Make Color Droplets Chase One Another, the Reaction Between High and Low Concentrations

According to biology, microorganisms have developed something called chemotaxisin in order to survive, which is a kind of taxis. It refers to the movement of cells, bacteria and other unicellular or multicellular organisms in response to a chemical stimulus. This time, we are going to use the interaction between molecules to emulate chemical chemotaxis, and the tools we need are very simple.

Things required:

  • A piece of glass, about 10 x 10 cm, thinner is preferred but not necessary
  • A bottle of propylene glycol
  • Water
  • A few plastic cups
  • A few pipettes
  • Food coloring
  • A gas torch



  1. First, make propylene glycol solutions of 1%, 20% and 40% concentration and dye them with food coloring.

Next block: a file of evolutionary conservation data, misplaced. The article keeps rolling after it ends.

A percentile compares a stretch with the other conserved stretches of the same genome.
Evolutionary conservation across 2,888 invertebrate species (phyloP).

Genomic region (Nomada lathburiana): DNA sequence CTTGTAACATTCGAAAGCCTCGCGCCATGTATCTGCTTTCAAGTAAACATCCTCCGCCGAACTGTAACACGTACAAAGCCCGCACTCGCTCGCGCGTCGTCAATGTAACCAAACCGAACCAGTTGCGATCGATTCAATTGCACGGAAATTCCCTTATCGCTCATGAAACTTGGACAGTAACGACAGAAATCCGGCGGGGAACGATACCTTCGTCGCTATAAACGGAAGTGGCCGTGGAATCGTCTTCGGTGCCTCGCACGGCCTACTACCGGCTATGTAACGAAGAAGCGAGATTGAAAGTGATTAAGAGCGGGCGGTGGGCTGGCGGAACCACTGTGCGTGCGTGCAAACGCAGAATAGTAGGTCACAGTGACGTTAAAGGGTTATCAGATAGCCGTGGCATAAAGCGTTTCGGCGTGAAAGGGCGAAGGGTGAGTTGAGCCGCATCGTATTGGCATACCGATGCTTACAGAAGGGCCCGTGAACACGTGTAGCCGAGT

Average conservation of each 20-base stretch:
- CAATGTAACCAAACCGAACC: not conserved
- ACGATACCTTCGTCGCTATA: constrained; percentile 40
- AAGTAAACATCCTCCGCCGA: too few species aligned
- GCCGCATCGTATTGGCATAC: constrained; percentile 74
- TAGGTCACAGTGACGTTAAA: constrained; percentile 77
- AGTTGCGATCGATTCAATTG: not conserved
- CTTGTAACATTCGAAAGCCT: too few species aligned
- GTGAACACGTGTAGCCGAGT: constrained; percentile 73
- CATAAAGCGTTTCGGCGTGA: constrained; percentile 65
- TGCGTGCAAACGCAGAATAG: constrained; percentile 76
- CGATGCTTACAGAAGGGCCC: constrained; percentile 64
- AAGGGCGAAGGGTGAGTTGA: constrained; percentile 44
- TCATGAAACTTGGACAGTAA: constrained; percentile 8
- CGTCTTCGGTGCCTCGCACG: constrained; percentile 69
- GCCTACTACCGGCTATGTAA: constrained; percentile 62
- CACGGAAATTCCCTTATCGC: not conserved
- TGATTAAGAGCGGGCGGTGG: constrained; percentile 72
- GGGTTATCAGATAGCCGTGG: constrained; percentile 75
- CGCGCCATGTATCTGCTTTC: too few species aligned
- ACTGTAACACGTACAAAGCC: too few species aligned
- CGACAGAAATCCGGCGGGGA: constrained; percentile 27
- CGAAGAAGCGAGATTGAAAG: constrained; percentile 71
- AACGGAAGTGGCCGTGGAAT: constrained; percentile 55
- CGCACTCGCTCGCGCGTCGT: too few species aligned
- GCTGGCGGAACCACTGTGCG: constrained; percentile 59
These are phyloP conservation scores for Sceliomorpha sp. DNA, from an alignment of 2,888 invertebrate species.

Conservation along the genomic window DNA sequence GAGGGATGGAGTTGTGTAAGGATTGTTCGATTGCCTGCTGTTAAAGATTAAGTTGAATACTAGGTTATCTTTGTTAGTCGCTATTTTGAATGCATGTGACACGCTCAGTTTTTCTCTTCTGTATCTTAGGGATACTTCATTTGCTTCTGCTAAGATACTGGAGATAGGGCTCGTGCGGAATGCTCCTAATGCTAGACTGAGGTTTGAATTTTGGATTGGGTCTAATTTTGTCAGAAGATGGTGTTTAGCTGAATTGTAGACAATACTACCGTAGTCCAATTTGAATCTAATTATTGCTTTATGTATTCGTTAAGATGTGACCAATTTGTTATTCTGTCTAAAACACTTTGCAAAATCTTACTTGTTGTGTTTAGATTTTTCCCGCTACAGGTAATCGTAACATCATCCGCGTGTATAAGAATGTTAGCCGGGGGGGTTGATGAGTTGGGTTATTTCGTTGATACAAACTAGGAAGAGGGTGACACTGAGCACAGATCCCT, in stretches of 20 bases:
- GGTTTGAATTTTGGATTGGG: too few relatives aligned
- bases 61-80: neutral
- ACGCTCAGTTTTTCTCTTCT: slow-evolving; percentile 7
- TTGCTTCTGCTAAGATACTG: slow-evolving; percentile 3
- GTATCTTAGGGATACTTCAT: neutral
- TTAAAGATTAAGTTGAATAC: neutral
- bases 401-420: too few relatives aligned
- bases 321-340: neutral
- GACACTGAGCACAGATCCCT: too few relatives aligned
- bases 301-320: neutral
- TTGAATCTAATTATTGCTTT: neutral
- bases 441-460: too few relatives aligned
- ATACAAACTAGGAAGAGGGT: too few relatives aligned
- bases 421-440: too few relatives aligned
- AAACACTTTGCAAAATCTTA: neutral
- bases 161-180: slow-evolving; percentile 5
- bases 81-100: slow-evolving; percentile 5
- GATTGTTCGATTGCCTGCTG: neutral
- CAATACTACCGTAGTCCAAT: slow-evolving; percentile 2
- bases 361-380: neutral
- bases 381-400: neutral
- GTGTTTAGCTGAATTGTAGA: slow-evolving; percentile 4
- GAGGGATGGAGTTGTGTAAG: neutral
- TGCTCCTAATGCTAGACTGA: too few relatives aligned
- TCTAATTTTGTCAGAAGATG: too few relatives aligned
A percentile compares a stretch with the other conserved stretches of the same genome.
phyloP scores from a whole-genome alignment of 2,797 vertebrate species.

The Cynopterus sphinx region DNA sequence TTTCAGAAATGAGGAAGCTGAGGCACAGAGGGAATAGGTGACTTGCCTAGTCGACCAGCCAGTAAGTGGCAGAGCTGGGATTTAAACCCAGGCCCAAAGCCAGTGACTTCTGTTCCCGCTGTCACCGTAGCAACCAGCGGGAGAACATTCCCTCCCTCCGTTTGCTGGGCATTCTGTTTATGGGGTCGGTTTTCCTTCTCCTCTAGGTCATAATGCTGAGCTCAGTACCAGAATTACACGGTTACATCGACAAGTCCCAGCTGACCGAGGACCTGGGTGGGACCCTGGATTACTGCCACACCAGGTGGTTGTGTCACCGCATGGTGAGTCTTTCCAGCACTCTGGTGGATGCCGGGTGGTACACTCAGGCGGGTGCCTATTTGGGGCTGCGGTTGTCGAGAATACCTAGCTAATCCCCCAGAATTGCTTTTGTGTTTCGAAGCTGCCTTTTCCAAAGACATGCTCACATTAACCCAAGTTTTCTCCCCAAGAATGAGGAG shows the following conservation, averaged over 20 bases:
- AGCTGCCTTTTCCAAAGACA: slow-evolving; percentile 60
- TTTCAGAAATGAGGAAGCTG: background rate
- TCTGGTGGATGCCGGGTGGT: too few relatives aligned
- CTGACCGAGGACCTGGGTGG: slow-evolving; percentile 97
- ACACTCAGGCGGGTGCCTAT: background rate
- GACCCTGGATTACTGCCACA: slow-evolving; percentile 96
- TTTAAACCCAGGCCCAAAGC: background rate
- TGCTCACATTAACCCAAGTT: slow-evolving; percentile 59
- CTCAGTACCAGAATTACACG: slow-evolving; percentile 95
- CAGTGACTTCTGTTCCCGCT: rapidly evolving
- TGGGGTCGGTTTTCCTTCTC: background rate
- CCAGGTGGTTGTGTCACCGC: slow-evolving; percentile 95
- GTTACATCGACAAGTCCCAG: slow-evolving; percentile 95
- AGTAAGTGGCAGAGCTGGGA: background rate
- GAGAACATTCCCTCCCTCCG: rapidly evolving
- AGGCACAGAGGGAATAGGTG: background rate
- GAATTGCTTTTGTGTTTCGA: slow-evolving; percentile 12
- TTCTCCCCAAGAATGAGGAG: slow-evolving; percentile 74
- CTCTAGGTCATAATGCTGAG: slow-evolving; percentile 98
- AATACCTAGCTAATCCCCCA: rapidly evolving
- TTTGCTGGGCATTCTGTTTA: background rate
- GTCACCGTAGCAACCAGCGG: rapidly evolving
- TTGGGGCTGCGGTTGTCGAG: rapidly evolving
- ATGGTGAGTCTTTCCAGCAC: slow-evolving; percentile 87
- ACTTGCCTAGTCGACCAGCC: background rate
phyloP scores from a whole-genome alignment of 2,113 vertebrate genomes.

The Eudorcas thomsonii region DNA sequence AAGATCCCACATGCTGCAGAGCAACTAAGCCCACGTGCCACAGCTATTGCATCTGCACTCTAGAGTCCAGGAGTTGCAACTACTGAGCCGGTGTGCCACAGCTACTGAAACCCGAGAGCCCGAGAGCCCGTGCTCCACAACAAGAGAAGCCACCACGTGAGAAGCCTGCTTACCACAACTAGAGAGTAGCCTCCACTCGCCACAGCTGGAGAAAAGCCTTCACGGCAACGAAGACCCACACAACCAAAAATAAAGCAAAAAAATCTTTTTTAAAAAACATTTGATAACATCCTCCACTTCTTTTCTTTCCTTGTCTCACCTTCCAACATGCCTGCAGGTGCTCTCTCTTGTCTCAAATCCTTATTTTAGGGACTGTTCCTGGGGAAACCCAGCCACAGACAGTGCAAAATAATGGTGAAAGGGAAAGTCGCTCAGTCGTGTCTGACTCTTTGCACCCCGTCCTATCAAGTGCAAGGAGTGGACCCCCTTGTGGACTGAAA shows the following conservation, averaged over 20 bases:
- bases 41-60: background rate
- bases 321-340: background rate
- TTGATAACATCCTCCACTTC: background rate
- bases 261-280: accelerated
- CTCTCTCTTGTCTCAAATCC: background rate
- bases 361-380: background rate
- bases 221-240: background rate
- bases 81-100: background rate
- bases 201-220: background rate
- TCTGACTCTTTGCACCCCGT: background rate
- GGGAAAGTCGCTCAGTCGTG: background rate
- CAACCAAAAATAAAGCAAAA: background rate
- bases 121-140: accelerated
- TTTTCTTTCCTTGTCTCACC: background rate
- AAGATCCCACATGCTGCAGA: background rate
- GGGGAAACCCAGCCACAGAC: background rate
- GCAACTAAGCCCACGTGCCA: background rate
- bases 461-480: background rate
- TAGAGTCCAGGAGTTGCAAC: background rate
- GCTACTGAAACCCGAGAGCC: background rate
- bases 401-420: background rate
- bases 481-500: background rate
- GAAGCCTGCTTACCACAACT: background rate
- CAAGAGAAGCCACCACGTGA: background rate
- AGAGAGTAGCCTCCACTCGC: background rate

2. Next, evenly heat the glass with gas torch for 15 to 20 seconds, keep it dry and clean.
  3. Next, use pipettes to absorb the propylene glycol solutions of different levels of concentration, then release them on the glass in small droplets


Something amazing is happening. These droplets are chasing one another.

What’s happening is, due to the different levels of concentration, these droplets will have different rates of evaporation, thus causing convection. The difference in surface tension also causes molecules to lose the balance among themselves, which is why higher concentrated liquid is chasing lower concentrated liquid.